I am humbled if you have come back to my blog today to learn the results of the grow animals. It’s neat that you care about this as much as me. Somewhere, there’s a place for us.
Today, we are at 72 hours underwater, but first, I’ll catch you up on the last two days.
24 Hours – After twenty-four hours, the results weren’t totally impressive. The sting-ray looked sickly, the carrot looked gimpy, and the dinosaur just floated around. The dinosaur was our most active swimmer. He floated back and forth across the tub.
48 Hours – The sting-ray began to look cool, as though he was actually alive and swimming. The carrot remained unimpressive. The dinosaur lost his eyes.
72 Hours – Here they are in comparison with a quarter. The carrot doubled in size from yesterday. The sting-ray’s tail is long and weapon-like. He has some real weight to him. The dinosaur is not so much getting bigger as he is chubbier.
I have yet to set up a fourth experiment of a growing creature in distilled water. I think I’ll do that tomorrow. So yeah, come back tomorrow, too, and also see the tub animals at 96 hours. You know you want to. It’s officially Growing Crappy Toys in Water Week.
And now, for something else, briefly.
HELL YEAH, FUNDRAISER CHOCOLATE.
I don’t know if anyone out there has nostalgia/love for fundraiser candy bars, but I’ve been thinking about them for a few years now. We used to sell the World’s Finest bars in elementary school. This was the late 1980s, and going door-to-door was discouraged in the post-Adam Walsh world. So we mostly sold them to ourselves and grandparents.
We got our bars by the caseload, and each case contained fifty bars. For selling the most cases, kids could choose rewards from a prize brochure. The prizes were things like a punch ball if you sold 5 cases, to a foosball table table if you sold 15 cases. The school even dangled a BMX bicycle at us, too, if we impossibly sold something like 25 cases of candy. Some kids were particularly entrepreneurial and sold the candy bars at their little league games and church groups. But since I did absolutely nothing social, instead spending my days playing Nintendo or tying blades of grass together in the backyard, I could only rely on my mother to whore out my candy to her co-workers.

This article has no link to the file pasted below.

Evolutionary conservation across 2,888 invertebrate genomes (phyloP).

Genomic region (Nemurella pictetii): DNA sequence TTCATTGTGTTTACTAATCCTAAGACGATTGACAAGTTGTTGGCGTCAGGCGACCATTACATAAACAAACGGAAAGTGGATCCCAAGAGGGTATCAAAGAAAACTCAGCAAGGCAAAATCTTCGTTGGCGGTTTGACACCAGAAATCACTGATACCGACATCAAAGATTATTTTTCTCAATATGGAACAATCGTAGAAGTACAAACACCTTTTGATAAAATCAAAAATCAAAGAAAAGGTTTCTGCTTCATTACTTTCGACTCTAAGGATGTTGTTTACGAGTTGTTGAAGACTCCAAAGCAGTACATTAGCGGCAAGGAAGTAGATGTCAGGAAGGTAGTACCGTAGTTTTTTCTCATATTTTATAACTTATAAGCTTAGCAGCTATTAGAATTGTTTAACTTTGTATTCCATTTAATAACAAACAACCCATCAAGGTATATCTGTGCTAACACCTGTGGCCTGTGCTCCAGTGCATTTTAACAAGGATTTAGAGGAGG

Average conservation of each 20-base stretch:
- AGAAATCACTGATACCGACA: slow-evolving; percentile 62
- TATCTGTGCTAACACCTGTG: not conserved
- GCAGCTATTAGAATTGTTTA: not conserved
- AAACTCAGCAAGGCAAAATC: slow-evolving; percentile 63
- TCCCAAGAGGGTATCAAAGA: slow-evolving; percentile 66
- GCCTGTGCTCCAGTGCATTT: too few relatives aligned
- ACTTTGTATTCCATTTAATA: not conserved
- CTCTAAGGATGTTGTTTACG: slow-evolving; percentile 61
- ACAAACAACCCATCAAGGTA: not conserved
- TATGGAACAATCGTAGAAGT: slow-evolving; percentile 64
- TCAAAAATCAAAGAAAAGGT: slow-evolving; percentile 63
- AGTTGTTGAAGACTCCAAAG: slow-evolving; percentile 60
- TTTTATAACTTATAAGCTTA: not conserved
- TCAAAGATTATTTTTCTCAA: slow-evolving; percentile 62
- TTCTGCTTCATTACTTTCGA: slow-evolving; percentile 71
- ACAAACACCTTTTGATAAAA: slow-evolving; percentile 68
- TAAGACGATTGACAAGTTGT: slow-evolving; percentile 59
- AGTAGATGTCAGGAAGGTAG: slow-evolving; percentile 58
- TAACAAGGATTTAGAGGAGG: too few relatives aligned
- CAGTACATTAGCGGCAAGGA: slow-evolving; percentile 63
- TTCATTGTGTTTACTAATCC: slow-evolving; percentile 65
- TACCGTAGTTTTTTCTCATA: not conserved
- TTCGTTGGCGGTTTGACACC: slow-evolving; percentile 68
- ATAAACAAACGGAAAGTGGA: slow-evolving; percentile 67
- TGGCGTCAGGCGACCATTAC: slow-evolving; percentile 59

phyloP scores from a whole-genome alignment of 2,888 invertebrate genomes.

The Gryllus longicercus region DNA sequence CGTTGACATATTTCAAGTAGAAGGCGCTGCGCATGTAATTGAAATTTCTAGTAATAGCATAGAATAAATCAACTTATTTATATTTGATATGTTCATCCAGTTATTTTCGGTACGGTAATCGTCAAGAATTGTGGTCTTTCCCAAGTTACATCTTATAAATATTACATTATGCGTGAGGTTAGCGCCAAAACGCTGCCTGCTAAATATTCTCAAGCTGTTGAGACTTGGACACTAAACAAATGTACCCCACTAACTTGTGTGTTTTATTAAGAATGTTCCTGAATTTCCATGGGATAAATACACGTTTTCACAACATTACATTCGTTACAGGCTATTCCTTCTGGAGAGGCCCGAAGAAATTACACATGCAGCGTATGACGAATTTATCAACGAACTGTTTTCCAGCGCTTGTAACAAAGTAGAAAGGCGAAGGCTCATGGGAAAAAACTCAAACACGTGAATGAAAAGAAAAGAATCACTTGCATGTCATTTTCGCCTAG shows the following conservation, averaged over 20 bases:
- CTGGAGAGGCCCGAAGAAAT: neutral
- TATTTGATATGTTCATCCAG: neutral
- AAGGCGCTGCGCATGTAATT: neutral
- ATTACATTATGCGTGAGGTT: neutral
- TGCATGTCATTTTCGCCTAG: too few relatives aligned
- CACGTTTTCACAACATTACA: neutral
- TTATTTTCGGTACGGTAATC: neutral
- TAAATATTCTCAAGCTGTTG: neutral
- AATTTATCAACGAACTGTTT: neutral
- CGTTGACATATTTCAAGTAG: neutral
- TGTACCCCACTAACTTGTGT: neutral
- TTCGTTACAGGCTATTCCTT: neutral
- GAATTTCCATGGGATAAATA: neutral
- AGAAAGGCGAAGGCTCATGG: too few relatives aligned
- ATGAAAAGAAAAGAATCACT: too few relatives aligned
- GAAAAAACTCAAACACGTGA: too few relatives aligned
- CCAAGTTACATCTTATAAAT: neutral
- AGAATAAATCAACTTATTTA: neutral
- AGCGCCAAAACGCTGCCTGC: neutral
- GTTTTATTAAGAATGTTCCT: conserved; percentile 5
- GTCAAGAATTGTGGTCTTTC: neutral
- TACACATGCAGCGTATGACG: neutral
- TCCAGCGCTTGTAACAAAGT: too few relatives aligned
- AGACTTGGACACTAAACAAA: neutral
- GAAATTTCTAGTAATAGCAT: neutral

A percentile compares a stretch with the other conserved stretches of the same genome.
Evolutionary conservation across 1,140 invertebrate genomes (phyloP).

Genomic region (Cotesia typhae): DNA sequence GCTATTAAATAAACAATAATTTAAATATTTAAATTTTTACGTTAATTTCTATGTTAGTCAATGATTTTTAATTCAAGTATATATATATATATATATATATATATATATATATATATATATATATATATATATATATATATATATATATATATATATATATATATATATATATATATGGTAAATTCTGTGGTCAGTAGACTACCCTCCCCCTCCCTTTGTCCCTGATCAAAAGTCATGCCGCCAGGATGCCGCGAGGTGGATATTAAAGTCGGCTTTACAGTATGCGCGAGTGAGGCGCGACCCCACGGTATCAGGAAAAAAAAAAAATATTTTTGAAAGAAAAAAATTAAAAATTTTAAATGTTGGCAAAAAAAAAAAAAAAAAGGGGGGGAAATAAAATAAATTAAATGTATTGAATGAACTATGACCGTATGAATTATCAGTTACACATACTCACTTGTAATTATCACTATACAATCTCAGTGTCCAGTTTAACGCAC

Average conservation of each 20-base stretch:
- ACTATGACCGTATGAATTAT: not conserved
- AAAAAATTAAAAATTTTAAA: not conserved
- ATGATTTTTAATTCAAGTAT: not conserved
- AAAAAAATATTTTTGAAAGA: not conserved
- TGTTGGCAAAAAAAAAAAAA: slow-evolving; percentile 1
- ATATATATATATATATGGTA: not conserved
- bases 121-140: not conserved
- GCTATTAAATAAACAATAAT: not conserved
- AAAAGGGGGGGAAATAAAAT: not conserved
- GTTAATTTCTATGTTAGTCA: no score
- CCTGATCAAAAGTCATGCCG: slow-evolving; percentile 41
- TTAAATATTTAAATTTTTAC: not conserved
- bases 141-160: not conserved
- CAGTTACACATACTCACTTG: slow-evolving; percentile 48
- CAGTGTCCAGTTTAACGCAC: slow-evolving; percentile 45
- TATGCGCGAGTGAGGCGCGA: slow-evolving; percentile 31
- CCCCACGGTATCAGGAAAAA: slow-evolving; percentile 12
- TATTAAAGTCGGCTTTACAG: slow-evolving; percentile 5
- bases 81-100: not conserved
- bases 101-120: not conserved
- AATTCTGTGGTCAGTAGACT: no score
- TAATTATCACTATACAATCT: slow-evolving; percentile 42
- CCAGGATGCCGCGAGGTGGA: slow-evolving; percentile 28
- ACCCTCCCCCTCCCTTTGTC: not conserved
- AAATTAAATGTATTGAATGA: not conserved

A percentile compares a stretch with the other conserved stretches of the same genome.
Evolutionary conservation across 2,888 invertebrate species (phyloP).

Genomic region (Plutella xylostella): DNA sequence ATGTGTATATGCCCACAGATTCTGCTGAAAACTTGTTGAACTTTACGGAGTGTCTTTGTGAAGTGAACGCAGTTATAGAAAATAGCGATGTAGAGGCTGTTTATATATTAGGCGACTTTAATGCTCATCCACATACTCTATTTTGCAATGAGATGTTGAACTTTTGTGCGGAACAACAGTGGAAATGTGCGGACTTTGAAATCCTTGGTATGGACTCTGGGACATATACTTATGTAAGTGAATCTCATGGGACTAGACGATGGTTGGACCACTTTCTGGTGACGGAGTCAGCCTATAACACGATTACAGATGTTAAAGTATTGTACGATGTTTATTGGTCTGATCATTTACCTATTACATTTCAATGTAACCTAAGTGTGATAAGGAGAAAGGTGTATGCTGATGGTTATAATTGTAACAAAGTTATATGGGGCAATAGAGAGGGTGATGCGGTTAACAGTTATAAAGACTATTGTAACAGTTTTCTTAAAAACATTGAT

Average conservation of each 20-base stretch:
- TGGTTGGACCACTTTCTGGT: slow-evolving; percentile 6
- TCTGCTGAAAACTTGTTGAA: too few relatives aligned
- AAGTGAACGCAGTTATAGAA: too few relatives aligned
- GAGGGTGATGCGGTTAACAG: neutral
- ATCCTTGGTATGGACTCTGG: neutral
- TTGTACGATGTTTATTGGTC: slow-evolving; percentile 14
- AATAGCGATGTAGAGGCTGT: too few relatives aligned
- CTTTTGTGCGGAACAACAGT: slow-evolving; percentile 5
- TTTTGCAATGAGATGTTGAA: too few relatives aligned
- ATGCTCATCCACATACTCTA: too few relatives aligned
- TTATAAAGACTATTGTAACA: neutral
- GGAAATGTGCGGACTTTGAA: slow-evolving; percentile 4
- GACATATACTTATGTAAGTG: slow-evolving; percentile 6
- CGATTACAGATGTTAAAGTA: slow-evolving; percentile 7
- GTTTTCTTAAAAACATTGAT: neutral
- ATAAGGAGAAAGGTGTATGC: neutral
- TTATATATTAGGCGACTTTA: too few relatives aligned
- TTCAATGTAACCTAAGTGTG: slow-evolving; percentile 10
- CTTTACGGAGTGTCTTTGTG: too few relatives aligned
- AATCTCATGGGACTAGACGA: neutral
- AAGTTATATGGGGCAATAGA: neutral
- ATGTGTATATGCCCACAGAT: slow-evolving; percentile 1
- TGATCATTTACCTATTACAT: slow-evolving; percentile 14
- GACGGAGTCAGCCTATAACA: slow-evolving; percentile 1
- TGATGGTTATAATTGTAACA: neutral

I set my goals low. I would have even taken that lousy punch ball. I wanted to go door to door, badly. I was willing to risk being kidnapped and tied up in a storage shed.
I’ve had a taste for these candy bars for YEARS. I’ve prayed to God at night that children would appear on my doorstep selling candy bars. About a year ago, my prayers came true. My roommate yelled up asking if I wanted to buy candy from the kids at the door. I fell over myself to get downstairs, only to find out they were selling Hershey bars. DID NOT WANT. At this point, they stood on my porch, their earnest faces looking up me nakedly, and I could see the lousy punch-balls in their eyes. I bought two Snickers.
The thing is, today all the fundraisers seem to hawk brand-name chocolate bars like Hersheys and Snickers. Some kids don’t even sell anything. They just walk around with buckets for you to throw spare change into, like street urchins. I thought the World’s Finest Bars were a thing of the past, until I found them for sale in the check-out line of the grocery store. I’m a terrible person and never donate a dollar to cancer or sick kids or drowning puppies, but of course, this was a different matter. I had found my long-coveted fundraiser chocolate.
I was charmed to discover the bars still come with coupon for Pizza Hut on the back. The candy was as great as I remembered, a more milky chocolate than Hershey’s with a more satisfying snap when you break the pieces.
You know, schools think fundraising programs teach kids valuable life lessons on money and business. I learned this–some kids are just born to succeed, working their church and scout and clubs networks. They were lauded with bikes and praise. Some years later, I learned they went to some Ivy-league school and studied finance.
Me? I was born to try and convince my grandmother to buy 250 chocolate bars. I got her up to 5. She let me have 4, and winked, whispering for me not to tell my mother. I guess not succeeding could be alright, too.
I studied writing so that I could complain about all of this coherently. I’m humbled that you are here to read it. It’s neat. Somewhere, there’s a place for us.